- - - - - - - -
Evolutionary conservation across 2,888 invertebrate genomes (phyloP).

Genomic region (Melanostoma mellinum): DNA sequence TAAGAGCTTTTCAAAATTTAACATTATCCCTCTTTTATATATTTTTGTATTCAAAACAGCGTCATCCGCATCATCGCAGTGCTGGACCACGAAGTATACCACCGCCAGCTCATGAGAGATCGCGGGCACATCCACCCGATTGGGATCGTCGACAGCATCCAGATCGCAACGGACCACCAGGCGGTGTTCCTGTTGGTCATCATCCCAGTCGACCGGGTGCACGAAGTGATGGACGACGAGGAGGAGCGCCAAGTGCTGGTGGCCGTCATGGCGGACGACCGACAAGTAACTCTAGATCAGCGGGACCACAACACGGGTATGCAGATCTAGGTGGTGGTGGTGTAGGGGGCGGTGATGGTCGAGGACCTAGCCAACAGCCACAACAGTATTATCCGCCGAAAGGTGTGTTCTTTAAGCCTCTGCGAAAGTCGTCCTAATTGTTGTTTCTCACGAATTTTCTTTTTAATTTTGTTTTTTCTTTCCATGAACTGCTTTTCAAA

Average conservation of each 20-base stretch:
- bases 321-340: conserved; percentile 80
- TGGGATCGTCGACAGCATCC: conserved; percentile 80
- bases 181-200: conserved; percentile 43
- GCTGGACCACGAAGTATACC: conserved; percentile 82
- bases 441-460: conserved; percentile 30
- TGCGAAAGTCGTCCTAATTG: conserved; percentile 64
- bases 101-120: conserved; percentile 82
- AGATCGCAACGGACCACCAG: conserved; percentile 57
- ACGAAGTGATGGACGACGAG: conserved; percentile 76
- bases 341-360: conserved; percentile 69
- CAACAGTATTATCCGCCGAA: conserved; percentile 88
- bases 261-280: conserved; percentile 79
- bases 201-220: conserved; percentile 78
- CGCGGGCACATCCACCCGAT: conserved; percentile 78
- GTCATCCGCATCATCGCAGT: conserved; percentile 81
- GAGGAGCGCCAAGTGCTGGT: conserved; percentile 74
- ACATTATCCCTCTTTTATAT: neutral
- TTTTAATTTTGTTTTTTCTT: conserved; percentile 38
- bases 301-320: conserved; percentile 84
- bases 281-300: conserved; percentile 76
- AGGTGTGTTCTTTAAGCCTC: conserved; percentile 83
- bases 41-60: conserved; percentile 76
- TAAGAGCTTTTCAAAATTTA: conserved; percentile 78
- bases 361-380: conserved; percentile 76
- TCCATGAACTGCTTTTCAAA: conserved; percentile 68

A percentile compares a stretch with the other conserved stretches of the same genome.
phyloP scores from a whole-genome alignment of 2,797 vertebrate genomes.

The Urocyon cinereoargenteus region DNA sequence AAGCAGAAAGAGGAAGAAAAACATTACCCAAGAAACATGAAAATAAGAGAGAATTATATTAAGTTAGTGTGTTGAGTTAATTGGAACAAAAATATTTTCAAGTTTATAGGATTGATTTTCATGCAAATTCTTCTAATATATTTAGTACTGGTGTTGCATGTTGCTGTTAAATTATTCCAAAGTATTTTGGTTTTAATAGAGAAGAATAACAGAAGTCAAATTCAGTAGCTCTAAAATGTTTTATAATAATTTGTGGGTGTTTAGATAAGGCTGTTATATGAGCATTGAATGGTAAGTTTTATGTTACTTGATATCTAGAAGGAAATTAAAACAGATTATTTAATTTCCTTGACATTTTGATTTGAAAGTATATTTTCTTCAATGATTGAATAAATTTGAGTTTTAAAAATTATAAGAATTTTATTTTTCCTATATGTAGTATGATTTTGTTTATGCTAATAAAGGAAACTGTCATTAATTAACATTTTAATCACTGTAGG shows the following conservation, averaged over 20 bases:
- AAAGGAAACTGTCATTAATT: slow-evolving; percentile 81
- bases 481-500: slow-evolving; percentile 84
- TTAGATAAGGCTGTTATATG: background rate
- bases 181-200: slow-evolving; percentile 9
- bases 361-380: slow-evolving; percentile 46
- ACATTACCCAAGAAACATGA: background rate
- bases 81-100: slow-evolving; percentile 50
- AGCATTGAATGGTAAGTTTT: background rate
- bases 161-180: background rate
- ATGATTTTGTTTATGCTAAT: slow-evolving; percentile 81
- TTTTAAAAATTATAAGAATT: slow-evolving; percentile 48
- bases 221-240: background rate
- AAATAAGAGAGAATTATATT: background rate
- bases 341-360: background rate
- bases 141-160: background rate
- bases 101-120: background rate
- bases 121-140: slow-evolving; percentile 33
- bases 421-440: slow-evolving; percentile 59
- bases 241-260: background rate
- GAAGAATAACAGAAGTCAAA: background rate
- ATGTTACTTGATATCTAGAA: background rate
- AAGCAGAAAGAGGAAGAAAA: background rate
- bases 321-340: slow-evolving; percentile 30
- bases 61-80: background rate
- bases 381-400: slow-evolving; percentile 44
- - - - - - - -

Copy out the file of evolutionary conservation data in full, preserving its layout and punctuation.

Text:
Evolutionary conservation across 2,888 invertebrate genomes (phyloP).

Genomic region (Melanostoma mellinum): DNA sequence TAAGAGCTTTTCAAAATTTAACATTATCCCTCTTTTATATATTTTTGTATTCAAAACAGCGTCATCCGCATCATCGCAGTGCTGGACCACGAAGTATACCACCGCCAGCTCATGAGAGATCGCGGGCACATCCACCCGATTGGGATCGTCGACAGCATCCAGATCGCAACGGACCACCAGGCGGTGTTCCTGTTGGTCATCATCCCAGTCGACCGGGTGCACGAAGTGATGGACGACGAGGAGGAGCGCCAAGTGCTGGTGGCCGTCATGGCGGACGACCGACAAGTAACTCTAGATCAGCGGGACCACAACACGGGTATGCAGATCTAGGTGGTGGTGGTGTAGGGGGCGGTGATGGTCGAGGACCTAGCCAACAGCCACAACAGTATTATCCGCCGAAAGGTGTGTTCTTTAAGCCTCTGCGAAAGTCGTCCTAATTGTTGTTTCTCACGAATTTTCTTTTTAATTTTGTTTTTTCTTTCCATGAACTGCTTTTCAAA

Average conservation of each 20-base stretch:
- bases 321-340: conserved; percentile 80
- TGGGATCGTCGACAGCATCC: conserved; percentile 80
- bases 181-200: conserved; percentile 43
- GCTGGACCACGAAGTATACC: conserved; percentile 82
- bases 441-460: conserved; percentile 30
- TGCGAAAGTCGTCCTAATTG: conserved; percentile 64
- bases 101-120: conserved; percentile 82
- AGATCGCAACGGACCACCAG: conserved; percentile 57
- ACGAAGTGATGGACGACGAG: conserved; percentile 76
- bases 341-360: conserved; percentile 69
- CAACAGTATTATCCGCCGAA: conserved; percentile 88
- bases 261-280: conserved; percentile 79
- bases 201-220: conserved; percentile 78
- CGCGGGCACATCCACCCGAT: conserved; percentile 78
- GTCATCCGCATCATCGCAGT: conserved; percentile 81
- GAGGAGCGCCAAGTGCTGGT: conserved; percentile 74
- ACATTATCCCTCTTTTATAT: neutral
- TTTTAATTTTGTTTTTTCTT: conserved; percentile 38
- bases 301-320: conserved; percentile 84
- bases 281-300: conserved; percentile 76
- AGGTGTGTTCTTTAAGCCTC: conserved; percentile 83
- bases 41-60: conserved; percentile 76
- TAAGAGCTTTTCAAAATTTA: conserved; percentile 78
- bases 361-380: conserved; percentile 76
- TCCATGAACTGCTTTTCAAA: conserved; percentile 68

A percentile compares a stretch with the other conserved stretches of the same genome.
phyloP scores from a whole-genome alignment of 2,797 vertebrate genomes.

The Urocyon cinereoargenteus region DNA sequence AAGCAGAAAGAGGAAGAAAAACATTACCCAAGAAACATGAAAATAAGAGAGAATTATATTAAGTTAGTGTGTTGAGTTAATTGGAACAAAAATATTTTCAAGTTTATAGGATTGATTTTCATGCAAATTCTTCTAATATATTTAGTACTGGTGTTGCATGTTGCTGTTAAATTATTCCAAAGTATTTTGGTTTTAATAGAGAAGAATAACAGAAGTCAAATTCAGTAGCTCTAAAATGTTTTATAATAATTTGTGGGTGTTTAGATAAGGCTGTTATATGAGCATTGAATGGTAAGTTTTATGTTACTTGATATCTAGAAGGAAATTAAAACAGATTATTTAATTTCCTTGACATTTTGATTTGAAAGTATATTTTCTTCAATGATTGAATAAATTTGAGTTTTAAAAATTATAAGAATTTTATTTTTCCTATATGTAGTATGATTTTGTTTATGCTAATAAAGGAAACTGTCATTAATTAACATTTTAATCACTGTAGG shows the following conservation, averaged over 20 bases:
- AAAGGAAACTGTCATTAATT: slow-evolving; percentile 81
- bases 481-500: slow-evolving; percentile 84
- TTAGATAAGGCTGTTATATG: background rate
- bases 181-200: slow-evolving; percentile 9
- bases 361-380: slow-evolving; percentile 46
- ACATTACCCAAGAAACATGA: background rate
- bases 81-100: slow-evolving; percentile 50
- AGCATTGAATGGTAAGTTTT: background rate
- bases 161-180: background rate
- ATGATTTTGTTTATGCTAAT: slow-evolving; percentile 81
- TTTTAAAAATTATAAGAATT: slow-evolving; percentile 48
- bases 221-240: background rate
- AAATAAGAGAGAATTATATT: background rate
- bases 341-360: background rate
- bases 141-160: background rate
- bases 101-120: background rate
- bases 121-140: slow-evolving; percentile 33
- bases 421-440: slow-evolving; percentile 59
- bases 241-260: background rate
- GAAGAATAACAGAAGTCAAA: background rate
- ATGTTACTTGATATCTAGAA: background rate
- AAGCAGAAAGAGGAAGAAAA: background rate
- bases 321-340: slow-evolving; percentile 30
- bases 61-80: background rate
- bases 381-400: slow-evolving; percentile 44